Intel, Citrix Team on Virtualization

Powered by the twin enterprise needs to cut costs during this recession and to improve security in the light of repeated data breaches, Intel and Citrix have teamed up to create a hypervisor that will let IT centrally manage and administer end user devices.

Citrix (NASDAQ: CTXS) will optimize its Xen hypervisor for Intel (NASDAQ: INTC) Core 2 desktop and Centrino 2 laptop chips using Intel’s vPro technology.

The collaboration between Citrix and Intel is expected to let PC manufacturers include “built-in” client-side virtualization with new desktop and laptop computing systems. Dell (NASDAQ: DELL) said it’s providing engineering support to aid in the design and testing of the new technology and plans to certify it for its computing platforms when its available for commercial release.

The new technology will go beyond the virtual desktop interface (VDI) currently being offered by VMware (NYSE: VMW) and Microsoft (NASDAQ: MSFT).

The first products with this new technology, being built under the Project Independence codename, are scheduled for delivery in the second half of the year, Raj Dhingra, group vice president and general manager of Citrix’s desktop delivery group, told

Enterprises will be able to keep one virtual image for the corporate desktop and patch and maintain only that image, cutting maintenance costs and improving security.

Security will be enhanced because IT can install the most up to date patches on the master image at the back end, also known as the golden image, and not have to wait for users to update their own patches. Many viruses, including the Downadup virus, which could be bigger than the Storm worm, spread because users fail to update their patches.

“Your desktop will always be up to date, with its management, patching, imaging, maintenance and security always done centrally,” Dhingra said. More importantly, enterprises can apply policies to the virtual machines so users will not be able to, for instance, download corporate data in virtual machines on their devices onto USB sticks.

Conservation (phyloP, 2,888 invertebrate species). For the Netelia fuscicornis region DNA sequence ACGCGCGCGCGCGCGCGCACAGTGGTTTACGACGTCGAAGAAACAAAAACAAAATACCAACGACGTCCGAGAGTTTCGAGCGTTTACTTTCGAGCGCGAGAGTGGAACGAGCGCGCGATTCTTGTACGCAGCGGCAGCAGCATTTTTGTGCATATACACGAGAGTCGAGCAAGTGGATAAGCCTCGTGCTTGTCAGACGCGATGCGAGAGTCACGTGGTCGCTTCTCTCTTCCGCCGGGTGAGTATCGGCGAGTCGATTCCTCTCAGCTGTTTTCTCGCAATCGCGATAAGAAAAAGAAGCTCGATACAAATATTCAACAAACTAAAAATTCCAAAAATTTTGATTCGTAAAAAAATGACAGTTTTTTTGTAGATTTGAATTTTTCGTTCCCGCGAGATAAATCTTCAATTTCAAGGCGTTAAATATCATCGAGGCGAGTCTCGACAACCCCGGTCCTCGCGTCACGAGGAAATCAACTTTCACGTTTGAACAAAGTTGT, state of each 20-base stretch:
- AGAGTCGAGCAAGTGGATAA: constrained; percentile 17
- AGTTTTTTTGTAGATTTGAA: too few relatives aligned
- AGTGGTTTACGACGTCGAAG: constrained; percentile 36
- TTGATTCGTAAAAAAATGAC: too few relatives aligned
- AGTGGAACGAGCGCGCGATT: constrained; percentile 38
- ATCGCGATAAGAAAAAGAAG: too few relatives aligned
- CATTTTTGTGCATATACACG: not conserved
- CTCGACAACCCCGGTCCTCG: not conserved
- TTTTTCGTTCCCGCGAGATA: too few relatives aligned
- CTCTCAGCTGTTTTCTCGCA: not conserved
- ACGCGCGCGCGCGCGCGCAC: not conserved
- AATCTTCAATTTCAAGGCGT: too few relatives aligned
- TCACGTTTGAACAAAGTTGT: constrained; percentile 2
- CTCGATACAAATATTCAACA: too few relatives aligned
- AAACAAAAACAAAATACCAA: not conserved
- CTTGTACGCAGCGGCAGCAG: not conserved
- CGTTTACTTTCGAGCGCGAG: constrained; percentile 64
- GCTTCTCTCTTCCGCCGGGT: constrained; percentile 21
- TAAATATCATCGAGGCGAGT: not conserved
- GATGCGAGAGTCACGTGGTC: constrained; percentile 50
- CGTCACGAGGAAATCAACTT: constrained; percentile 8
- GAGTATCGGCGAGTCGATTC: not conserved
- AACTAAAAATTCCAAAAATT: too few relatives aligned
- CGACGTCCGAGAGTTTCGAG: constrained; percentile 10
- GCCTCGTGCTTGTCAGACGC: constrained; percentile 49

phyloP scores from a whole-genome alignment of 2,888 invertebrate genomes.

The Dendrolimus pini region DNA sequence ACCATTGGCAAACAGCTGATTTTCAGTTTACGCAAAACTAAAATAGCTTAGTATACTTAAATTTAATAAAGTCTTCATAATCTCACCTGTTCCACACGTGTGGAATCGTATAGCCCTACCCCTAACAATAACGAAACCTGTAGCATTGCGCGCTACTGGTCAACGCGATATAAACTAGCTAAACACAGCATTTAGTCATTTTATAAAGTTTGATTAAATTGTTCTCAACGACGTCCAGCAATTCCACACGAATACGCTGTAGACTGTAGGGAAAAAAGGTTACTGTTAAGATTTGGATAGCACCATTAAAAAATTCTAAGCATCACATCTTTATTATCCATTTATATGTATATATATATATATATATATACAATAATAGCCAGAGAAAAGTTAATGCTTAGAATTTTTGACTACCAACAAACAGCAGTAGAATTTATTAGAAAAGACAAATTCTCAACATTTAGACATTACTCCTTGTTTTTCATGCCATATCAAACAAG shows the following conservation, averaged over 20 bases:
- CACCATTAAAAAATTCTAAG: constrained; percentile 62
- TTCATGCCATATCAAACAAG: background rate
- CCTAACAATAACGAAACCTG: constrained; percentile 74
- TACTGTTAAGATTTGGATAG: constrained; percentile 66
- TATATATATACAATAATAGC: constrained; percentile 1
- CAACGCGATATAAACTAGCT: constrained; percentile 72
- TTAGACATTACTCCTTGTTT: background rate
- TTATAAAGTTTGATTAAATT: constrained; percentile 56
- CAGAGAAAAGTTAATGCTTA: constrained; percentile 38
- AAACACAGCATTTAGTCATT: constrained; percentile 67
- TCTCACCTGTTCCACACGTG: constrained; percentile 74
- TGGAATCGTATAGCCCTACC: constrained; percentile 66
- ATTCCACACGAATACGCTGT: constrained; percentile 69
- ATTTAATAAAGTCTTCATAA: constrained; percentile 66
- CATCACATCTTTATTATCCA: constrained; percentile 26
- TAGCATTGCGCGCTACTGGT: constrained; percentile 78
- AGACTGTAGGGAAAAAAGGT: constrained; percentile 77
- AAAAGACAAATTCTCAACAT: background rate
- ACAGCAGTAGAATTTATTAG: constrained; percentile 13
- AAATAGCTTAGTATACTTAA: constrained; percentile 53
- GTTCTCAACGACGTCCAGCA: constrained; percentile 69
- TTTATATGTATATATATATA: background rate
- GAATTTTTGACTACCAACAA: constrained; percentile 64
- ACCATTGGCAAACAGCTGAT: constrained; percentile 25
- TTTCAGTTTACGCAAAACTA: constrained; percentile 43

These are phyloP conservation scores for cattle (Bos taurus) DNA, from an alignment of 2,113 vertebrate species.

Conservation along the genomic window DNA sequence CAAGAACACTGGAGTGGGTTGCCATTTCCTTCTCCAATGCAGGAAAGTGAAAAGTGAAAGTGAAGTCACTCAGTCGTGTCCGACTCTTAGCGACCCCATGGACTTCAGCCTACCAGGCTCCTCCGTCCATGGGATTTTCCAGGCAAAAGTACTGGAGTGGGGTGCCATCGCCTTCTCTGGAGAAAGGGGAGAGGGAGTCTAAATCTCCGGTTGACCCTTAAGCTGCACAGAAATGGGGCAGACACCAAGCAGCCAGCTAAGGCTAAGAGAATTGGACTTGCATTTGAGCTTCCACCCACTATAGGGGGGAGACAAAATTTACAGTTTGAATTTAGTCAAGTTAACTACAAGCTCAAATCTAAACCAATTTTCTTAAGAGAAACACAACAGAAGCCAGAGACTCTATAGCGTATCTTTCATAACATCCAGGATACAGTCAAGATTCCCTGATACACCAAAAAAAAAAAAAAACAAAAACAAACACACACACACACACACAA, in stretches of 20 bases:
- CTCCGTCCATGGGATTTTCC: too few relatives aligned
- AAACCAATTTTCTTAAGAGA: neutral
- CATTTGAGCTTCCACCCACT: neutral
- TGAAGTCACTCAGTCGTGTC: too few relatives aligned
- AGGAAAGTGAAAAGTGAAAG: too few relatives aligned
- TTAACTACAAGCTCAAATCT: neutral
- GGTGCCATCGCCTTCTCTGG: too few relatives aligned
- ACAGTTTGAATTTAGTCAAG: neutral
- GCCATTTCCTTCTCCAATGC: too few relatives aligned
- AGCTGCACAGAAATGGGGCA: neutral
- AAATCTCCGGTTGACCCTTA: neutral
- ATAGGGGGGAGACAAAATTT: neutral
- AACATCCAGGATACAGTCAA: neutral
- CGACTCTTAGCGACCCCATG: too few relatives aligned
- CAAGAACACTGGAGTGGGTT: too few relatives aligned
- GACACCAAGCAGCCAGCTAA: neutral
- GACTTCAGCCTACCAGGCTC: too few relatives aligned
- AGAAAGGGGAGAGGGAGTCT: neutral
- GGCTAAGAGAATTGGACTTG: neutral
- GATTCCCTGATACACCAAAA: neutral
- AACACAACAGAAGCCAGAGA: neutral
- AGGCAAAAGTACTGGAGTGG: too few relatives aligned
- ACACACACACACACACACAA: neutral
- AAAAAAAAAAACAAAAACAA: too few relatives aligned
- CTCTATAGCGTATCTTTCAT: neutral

USB devices are a constant headache for corporate security because, unless extra restrictions are employed, users can download sensitive information onto them or, conversely, upload malware either accidentally or deliberately onto corporate devices.

Next page: The desktop as a service

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The desktop as a service

Users will be able to access their corporate desktop from whichever device they find convenient, Dhingra said. “The desktop will be a service, it will no longer be a device,” he explained.

Intel’s vPro technology, now in its third generation, has advanced remote management features that let administrators log onto the computer and do maintenance even if it has been turned off.

“We’ll give the IT manager the large-scale management and control they want of the image and policies, and, because we’re executing the image locally on the client device, you won’t have performance degradation,” Gregory Bryant, vice president of Intel’s business client group, said during a conference call.

This new technology will provide a comprehensive flexible environment from the data center to the end user device, Juan Vega, senior product marketing strategist at Dell’s Flex Computing group, told “With this approach, end users can use whatever devices appropriate for their work or lifestyle without putting the burden on IT in terms of management, security, access control and so on, that comes up when there’s the need for distributed management of data.”

It is that very concern of the added burden of management that has led many IT departments to oppose the introduction of iPhones into the enterprise.

Dell is providing engineering talent and physical machines to Project Independence, Vega said. “It takes everything from the BIOS (basic input output system) we’re developing to the CPUs from Intel to the software Citrix is developing to pull this together.”

VDIs from VMware and other vendors make it easier to manage the virtual desktop end to end, but they rely on the device being always connected to the network. The new technology being developed under Project Independence will not require that always-on connection.

“You’ll be able to take the virtual image on your laptop when you travel, then synchronize it later with the corporate model when you’re back on the network,” Ian Pratt, vice president of advanced products at Citrix’s virtualization and management division and founder of the open source Xen Project, said in a conference call.

Updated to include the correct code name, Project Independence.

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